"Cut and feed" must be the watchword in these mite-ridden days. Neglected bushes have no chance at all. Cut, cut, cut; and feed, feed, feed. If the old wood is pruned away relentlessly, and at the same time the soil is manured in order to encourage the production of fresh shoots, there will be a chance for Black Currants, but not otherwise. There are cultivators who will tell you that Black Currants need not be pruned, because they are young wood bearers, and not spur bearers. These excellent people forget that wood follows the knife. It is so with large trees, and it is so with small ones. If the wood that has borne fruit is not cut out it loses its freshness, and quickly becomes hard, twiggy, and budless. Then the lean years of the bush begin, and the grower suffers. The only way to keep a Black Currant bush continuously fruitful is to induce it to form a succession of fresh shoots year after year, like a Peach (see Fig. 17).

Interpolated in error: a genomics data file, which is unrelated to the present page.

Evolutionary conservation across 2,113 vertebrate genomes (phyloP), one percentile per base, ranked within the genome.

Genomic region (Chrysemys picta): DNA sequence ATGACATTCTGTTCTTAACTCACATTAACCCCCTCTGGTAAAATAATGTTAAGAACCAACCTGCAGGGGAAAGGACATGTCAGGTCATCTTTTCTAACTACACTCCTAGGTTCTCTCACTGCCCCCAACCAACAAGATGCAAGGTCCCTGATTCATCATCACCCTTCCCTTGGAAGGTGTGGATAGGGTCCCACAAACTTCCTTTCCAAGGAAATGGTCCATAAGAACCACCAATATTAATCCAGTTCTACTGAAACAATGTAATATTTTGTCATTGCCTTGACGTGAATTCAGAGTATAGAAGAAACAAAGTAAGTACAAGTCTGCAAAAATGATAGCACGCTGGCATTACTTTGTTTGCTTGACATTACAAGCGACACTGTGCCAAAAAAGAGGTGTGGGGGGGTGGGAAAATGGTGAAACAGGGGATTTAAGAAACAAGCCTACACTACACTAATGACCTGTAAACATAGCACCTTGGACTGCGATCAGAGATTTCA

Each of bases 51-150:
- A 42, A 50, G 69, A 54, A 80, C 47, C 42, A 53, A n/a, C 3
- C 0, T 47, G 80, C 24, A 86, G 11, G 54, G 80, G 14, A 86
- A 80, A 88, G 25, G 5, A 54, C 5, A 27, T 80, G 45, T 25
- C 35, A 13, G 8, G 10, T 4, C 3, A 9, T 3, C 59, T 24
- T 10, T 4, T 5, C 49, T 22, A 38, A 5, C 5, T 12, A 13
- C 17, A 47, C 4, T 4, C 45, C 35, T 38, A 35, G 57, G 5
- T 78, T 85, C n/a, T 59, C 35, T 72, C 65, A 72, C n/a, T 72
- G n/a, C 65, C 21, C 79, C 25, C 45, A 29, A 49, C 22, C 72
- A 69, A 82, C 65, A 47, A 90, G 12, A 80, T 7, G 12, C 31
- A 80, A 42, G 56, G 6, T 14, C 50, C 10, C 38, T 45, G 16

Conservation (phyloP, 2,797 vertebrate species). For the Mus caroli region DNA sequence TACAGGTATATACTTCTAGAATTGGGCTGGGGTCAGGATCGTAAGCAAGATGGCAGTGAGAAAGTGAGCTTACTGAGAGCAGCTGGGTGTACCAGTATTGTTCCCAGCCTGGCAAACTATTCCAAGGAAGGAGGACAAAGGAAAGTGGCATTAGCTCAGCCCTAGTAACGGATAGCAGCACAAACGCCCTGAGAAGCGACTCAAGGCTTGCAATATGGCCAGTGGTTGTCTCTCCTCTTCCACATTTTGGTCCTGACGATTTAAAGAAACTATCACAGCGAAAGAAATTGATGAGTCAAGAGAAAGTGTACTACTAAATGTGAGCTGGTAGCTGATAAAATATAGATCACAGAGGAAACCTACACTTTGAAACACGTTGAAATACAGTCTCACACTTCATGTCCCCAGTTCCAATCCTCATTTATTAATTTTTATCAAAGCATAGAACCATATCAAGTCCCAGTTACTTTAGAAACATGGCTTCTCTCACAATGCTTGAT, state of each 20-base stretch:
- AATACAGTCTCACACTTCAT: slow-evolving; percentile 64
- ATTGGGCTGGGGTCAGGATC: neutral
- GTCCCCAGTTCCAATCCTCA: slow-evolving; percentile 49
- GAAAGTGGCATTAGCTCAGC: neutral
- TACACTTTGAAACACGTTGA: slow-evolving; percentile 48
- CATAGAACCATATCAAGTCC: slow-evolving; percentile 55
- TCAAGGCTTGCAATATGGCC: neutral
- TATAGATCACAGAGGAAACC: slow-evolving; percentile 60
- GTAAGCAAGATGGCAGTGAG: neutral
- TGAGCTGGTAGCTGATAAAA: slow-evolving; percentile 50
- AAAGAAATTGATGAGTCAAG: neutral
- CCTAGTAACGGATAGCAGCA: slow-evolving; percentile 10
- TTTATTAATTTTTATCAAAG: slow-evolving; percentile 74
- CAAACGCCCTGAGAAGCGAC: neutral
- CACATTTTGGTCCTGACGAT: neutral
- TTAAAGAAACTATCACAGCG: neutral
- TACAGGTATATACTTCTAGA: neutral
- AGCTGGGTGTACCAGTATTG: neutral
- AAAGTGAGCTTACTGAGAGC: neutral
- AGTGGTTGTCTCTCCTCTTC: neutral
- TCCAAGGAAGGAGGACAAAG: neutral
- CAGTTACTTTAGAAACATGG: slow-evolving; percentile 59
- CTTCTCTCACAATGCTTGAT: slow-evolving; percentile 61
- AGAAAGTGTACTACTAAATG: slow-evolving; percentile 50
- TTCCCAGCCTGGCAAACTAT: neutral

A. natural bush: a, side of bush before pruning, the growths being rather thickly disposed and somewhat crowded with suckers; b, side of bush after pruning, the most promising branches, with young wood of the previous year, stubby shoots and spurs, being retained, and the long, bare, and straggling branches cut clean out or shortened to promising young growths lower down. The suckers must not be removed, but thinned if crowded, being removed then by the roots.
B, clean stemmed bush: c, side of bush before pruning; d, side of bush after pruning. The natural bush A is the result of inserting a cutting with all its buds. It is the most durable form.
The clean stemmed bush B is secured by removing all the buds of the cutting on the part that is inserted in the soil and also on the part above ground to a height of not less than 6 inches.
The Blade Currant must not be spur pruned, for it bears the finest fruit on the young shoots of the previous year.